Show Topic: The Basics of Divorce and Custody
This show aired on April 23, 2017, and was hosted by attorney David Enevoldsen. David discussed the basics of divorce and custody law and procedure, including such things as how child issues like parenting time, legal decision-making, and child support are dealt with. They also discuss the substantive law surrounding property and debt division, and spousal maintenance (alimony). They end with a discussion of how a case is processed through the court.
Headlines on this show looked at the flight and apprehension of Tad Cummins after he abducted a 15 year-old student and the divorce of Ben Affleck and Jennifer Garner.
Did You Know
This show’s Did You Know looked at the statistics related to occupations with the 10 highest and 10 lowest divorce rates in the United States.
Transcript of Show
Speaker 6: The discussions and information provided in Family Law Report are intended to be general in nature and are not directed for any individual circumstances. No attorney-client relationship is being formed through this program. If you need legal advice your particular circumstances from what is presented here and you should seek the advice of an attorney licensed to practice in your state.
Speaker 7: Welcome to the Family Law Report, the show that explores issues related to marriage, divorce, and children. Hosted by David Enevoldsen, a practicing family law attorney in Arizona. Now here’s your host.
David: Hello everybody. Welcome to Family Law Report. I’m your host David Enevoldsen here with you every Sunday at noon on Independent Talk 1100 KFNX. On Family Law Report we discuss all the current topics of family ranging from what’s happening in the political arena to just basic things like how to work through the nuts and bolts of a divorce. I’m a practicing attorney. I work in family law and when I say family law I mean anything related to marriage, divorce, fights over custody of children, child support, pre-nups, anything of that nature.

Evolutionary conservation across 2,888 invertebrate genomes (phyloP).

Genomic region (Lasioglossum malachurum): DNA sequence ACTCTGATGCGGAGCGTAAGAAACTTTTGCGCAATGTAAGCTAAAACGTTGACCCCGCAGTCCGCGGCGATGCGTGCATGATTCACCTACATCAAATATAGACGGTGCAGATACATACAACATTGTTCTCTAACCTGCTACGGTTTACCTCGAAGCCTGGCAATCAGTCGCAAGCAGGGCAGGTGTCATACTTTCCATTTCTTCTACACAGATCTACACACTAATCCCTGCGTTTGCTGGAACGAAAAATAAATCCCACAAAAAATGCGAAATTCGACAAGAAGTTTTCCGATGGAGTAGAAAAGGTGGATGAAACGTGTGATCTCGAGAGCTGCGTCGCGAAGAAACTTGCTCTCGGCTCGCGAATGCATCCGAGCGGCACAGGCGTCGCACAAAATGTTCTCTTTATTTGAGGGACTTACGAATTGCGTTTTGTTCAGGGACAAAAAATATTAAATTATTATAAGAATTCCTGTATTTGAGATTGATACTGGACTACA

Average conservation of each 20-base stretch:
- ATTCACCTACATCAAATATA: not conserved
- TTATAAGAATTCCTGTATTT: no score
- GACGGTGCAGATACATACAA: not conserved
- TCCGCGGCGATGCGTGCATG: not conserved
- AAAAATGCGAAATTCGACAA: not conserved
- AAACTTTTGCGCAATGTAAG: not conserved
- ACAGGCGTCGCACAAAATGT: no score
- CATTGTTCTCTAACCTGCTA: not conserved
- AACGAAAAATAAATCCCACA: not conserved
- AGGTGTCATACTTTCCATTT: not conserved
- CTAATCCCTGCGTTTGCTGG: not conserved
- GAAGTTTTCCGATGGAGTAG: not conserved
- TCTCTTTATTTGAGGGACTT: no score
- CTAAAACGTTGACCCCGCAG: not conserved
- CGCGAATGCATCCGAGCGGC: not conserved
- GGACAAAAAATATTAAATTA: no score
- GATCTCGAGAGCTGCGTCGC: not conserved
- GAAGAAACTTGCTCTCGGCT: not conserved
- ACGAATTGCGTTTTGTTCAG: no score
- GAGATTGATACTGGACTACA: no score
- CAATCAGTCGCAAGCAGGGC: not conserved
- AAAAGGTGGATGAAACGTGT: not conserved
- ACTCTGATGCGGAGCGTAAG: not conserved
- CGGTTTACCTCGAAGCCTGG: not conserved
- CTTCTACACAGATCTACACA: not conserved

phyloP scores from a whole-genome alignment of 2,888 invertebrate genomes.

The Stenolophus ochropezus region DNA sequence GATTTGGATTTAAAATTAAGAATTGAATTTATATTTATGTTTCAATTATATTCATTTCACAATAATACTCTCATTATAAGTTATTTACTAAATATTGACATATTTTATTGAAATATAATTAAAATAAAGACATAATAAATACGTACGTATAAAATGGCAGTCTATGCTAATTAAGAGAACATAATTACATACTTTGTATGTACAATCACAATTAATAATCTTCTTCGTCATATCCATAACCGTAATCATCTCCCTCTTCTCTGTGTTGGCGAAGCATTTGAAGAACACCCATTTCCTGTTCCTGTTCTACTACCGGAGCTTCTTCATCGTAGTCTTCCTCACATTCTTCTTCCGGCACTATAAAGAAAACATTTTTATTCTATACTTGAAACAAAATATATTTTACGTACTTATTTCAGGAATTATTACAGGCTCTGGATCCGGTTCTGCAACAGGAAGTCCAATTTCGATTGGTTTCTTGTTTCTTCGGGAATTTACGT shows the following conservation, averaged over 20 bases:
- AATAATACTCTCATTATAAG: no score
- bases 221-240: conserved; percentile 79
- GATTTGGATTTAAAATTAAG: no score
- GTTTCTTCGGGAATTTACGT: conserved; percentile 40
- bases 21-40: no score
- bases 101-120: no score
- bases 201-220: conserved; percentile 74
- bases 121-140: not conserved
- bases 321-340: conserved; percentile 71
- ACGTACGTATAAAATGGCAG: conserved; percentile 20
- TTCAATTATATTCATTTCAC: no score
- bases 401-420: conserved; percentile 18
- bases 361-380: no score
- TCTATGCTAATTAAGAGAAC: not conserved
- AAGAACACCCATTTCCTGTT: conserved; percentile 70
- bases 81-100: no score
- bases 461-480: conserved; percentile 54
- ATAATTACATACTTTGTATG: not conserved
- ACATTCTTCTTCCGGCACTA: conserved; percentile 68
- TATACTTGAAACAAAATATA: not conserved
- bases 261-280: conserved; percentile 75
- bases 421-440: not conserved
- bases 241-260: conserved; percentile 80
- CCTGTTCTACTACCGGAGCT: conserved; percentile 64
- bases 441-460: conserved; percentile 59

I’m a partner at a law firm called Family Law Guys, an Arizona firm that focuses primarily on helping divorcing parents avoiding getting screwed out of time with their kids. We have offices in the Phoenix area and a Prescott office. We don’t practice outside of Arizona but if you have any desire to reach out to us and schedule a consultation with either myself or one of the other attorneys at our firm you can do so by calling 480-565-8680, or you can check us out on our website at www.familylawguys.com.
Today’s show we are going to get into the basic nitty-gritty of divorce and custody fights and we’re going to talk about how it works. What the basics of the law are, the basics of the process, and that sort of thing. I’m joined today by my co-host Shelley Rosas. Shelley works for the same firm as me, Family Law Guys. Shelley, thanks for coming down. She is not a guy.
Shelley: No, I’m female.
David: She likes to remind me of that fact.
Shelley: Every week.
David: She works for Family Law Guys but she’s not a guy. We have female attorneys too so don’t think that just because it’s Family Law Guys it’s just guy attorneys.
We’re going to start off with a couple headlines. For this week one of the interesting things that hit the press was there was a fellow from Tennessee who is a teacher and he ran off on March 13th with a 15-year-old girl who was a student at the school he taught at named Elizabeth Thomas. The teacher’s name was Tad Cummins if I’m saying that correctly. Prior to that, prior to March 13th when he ran off, there was a student that had seen the two of them kissing in a classroom and then shortly thereafter he vanished.